Dating back to Confucian Analects, Go has more than 2,500 years of history, culture and a player base that has carried the game into the modern era with significant popularity. While the game originated in China, it spread to other neighboring cultures, such as the Japanese and the Koreans, and they have given unique names to the game such as "Igo" and "Baduk." With its roots stretching back to the Zhou Dynasty, we see many references of the game both in historical texts and today's modern adaptations of historic times. There was even a manga (Japanese comic) and an anime (Japanese animation) regarding Go called "Hikaru No Go." As the manga sold more than 22 million copies, we can say with certainty that the rising interest of young people in Go affected sales in no small way.
Before jumping into the modern state of Go as a professional competition or as a favorite pastime, let's first lay out a quick summary of the game's mechanics. A traditional game of Go takes place on a wooden board with a 19x19 grid. However, since a board this big would present problems for newcomers, there are 9x9 and 13x13 boards available as well. There are also historical mentions of 17x17 boards, but those became obsolete. The pieces in the game are very simple: Players chose either black or white stones and place them at the intersections of the board's lines. The goal of the game is for a player to capture the most space on the board. A stone cannot be moved on the board, and a player must place a new stone on the board during every turn. Only the opponent can remove an opposing colored stone by capturing it, by completely surrounding it with his or her own stones. While the rules might seem simpler compared to chess, as there are only two possible actions the stones can take compared to the unique movements of chess pieces, the moves that are possible in both games beg to differ. In chess, there are 10,120 possible moves, while this number is 10,761 in Go.
Games rely on plays that either capture or remove pieces as well as a combination of the two, but one tactic remains dominant: The ability to read your opponent and the future of the game. Explaining the intricacies of Go requires a much larger space than this article can permit, but the foremost organization and authority on Go is the International Go Federation (IGF). Founded in 1982, the IGF serves as a connecting hub for Go players worldwide, binding them and their own associations together under its roof. Even though Go was first introduced in China, today its heart beats in Tokyo where the IGF's headquarters are located. Nevertheless, the IGF is a multicultural organization whose board of directors is chosen from different geographic areas of the world. The current president of the IGF is Seokhyun Hong, also the chairman of the Korea Baduk Association.Currently, the IGF has 74 member countries and Turkey is among them with a fairly active Go-playing community. Founded in 1993, the Turkey Go Players Association was one of the first-organized Go communities in the European Go Zone. Apart from holding local tournaments and workshops to promote Go, the Turkey Go Players Association will also host the 2015 European Women's Go Championship next month. The event will take place from July 11-12 in Antalya's Çıralı region, a city already booming with tourism. So if the game interests you, check out the tournament for a great opportunity to interact with the international community and improve your own skills.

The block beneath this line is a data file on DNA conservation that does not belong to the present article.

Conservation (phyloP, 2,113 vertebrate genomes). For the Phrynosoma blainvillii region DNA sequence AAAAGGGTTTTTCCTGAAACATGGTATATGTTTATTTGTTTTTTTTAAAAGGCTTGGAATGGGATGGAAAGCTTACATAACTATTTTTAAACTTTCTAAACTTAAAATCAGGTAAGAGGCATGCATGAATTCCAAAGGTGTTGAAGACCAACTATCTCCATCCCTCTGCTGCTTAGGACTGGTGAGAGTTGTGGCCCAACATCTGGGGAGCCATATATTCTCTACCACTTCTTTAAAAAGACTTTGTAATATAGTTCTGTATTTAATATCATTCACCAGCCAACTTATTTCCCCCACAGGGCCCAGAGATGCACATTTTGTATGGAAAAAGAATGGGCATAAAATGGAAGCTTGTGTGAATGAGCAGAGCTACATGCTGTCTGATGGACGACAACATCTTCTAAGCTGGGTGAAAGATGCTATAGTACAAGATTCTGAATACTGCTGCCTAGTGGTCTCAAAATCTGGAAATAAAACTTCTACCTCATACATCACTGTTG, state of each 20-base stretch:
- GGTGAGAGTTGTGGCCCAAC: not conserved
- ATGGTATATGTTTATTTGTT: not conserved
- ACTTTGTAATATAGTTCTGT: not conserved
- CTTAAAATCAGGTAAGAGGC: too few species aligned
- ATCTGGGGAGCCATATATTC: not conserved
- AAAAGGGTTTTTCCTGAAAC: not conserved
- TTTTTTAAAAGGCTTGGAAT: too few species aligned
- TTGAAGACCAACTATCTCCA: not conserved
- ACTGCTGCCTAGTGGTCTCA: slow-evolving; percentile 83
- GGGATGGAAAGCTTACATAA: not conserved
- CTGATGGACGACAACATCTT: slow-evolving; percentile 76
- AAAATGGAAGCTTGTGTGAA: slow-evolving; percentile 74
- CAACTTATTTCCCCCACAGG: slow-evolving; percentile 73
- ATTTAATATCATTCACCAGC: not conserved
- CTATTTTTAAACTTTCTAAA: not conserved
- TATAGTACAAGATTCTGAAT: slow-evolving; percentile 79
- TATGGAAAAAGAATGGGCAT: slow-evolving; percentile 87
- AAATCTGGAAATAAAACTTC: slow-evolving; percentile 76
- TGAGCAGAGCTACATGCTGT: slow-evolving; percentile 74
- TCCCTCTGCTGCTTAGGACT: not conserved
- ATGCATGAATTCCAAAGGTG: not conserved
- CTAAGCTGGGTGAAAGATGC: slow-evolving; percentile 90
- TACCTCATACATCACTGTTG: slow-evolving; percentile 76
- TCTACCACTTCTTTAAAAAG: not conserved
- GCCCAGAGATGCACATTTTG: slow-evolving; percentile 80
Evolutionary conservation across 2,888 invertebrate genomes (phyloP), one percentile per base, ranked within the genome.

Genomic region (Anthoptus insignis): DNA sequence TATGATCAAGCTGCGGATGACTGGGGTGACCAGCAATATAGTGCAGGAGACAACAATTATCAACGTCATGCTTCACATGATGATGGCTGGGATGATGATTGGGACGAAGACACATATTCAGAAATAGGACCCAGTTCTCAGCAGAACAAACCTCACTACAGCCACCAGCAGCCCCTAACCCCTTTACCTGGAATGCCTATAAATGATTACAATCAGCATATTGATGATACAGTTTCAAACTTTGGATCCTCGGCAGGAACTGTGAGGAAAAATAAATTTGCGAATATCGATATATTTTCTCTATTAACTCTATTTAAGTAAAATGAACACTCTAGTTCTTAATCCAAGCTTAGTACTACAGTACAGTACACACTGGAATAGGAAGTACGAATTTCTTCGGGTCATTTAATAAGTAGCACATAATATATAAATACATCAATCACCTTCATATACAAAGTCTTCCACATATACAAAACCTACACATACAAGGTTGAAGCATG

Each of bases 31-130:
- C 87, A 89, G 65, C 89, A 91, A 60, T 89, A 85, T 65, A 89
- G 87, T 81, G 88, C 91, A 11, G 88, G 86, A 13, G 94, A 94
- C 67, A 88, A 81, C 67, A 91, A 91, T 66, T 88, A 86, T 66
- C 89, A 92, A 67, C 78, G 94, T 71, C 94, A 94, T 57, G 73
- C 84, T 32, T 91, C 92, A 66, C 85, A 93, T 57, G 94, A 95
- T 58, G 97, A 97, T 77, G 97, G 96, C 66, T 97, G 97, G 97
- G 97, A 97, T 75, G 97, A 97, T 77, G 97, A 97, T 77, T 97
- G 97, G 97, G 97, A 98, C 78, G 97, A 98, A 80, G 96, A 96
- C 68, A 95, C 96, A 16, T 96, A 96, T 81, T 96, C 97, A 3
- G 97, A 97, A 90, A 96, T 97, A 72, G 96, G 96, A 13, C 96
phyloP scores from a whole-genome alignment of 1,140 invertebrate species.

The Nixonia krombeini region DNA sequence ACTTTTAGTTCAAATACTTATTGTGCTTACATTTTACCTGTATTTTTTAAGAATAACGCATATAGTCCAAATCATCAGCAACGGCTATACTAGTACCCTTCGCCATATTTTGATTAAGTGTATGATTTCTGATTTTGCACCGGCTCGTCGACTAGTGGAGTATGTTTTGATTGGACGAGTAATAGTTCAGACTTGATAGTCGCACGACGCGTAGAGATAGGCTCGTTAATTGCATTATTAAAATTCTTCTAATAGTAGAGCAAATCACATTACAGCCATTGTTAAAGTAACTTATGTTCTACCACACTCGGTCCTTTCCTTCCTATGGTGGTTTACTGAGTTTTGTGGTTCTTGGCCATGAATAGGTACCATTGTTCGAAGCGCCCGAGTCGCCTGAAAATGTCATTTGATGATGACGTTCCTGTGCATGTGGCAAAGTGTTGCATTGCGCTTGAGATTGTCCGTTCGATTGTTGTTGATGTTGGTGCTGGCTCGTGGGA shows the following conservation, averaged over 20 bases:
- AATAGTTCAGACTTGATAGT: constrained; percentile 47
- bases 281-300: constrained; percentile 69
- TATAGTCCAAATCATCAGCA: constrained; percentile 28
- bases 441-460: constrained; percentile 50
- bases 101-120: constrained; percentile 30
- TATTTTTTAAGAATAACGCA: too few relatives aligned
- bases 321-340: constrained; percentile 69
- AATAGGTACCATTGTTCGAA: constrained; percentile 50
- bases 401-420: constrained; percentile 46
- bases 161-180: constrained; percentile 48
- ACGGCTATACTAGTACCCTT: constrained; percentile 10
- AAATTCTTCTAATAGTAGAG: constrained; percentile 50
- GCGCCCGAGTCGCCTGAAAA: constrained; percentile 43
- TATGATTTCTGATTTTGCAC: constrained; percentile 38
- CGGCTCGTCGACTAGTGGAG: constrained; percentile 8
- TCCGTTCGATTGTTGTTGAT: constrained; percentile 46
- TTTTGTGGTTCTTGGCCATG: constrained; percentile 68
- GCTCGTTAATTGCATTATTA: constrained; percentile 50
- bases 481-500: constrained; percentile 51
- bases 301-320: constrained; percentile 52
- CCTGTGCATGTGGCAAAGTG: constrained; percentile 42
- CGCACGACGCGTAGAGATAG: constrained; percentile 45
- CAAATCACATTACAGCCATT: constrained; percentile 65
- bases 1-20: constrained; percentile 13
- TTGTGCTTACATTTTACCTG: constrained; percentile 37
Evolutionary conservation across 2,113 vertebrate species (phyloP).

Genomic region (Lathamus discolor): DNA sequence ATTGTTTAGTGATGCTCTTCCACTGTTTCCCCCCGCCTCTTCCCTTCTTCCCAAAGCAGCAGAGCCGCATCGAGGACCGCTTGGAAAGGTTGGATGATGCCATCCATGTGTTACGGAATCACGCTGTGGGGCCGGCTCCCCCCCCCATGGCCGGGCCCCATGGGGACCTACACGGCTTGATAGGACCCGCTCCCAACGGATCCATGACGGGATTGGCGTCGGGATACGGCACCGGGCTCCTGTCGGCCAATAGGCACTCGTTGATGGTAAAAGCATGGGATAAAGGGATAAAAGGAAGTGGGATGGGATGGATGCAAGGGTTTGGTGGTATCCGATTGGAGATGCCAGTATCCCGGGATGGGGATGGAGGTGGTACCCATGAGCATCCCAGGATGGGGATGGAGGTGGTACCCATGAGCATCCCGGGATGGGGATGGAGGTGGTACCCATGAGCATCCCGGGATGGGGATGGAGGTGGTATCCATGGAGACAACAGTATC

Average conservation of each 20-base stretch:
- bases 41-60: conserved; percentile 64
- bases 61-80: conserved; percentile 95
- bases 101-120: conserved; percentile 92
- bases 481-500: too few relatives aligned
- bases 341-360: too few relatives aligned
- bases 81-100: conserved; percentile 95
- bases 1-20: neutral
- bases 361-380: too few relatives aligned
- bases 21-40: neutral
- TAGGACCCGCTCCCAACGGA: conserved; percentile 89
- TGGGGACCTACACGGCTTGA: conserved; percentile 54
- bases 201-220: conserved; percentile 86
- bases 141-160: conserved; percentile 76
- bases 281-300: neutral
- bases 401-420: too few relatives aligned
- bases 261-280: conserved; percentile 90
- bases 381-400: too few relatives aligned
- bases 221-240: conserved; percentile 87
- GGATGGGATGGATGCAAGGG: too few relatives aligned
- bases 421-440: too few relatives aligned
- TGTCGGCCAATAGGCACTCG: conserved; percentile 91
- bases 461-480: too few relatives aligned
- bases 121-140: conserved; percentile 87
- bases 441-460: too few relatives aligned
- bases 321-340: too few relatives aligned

It is not the first time that the Turkish Go Players Association has hosted an international event, as they were also active during the 2011 European Pair Go Championship. The tournament was held in from May 28-29, 2011 in Istanbul.
While the Turkish Go Players Association provides an international outlet and a binding force for Go enthusiasts in Turkey, cities such as Istanbul, Ankara, İzmir and Eskişehir also have their own societies for fellow Go players to come together. Significant technical universities, such as Middle Eastern Technical University (METU) and Istanbul Technical University (İTU), feature a Go club as well. For younger players, a couple of initiatives introduce Go to middle and high schools, but apart from being implemented in a few private schools, such initiatives have not been very successful.
With the lack of local success and international prestige, Go in Turkey may still have a long way to go in order to compete with its Far Eastern counterparts. However, with the rising interest in the country, that day may be nearer than expected. Putting aside competition, though, I encourage you to enroll your mind in a mental gym and give Go a try. The results might surprise you!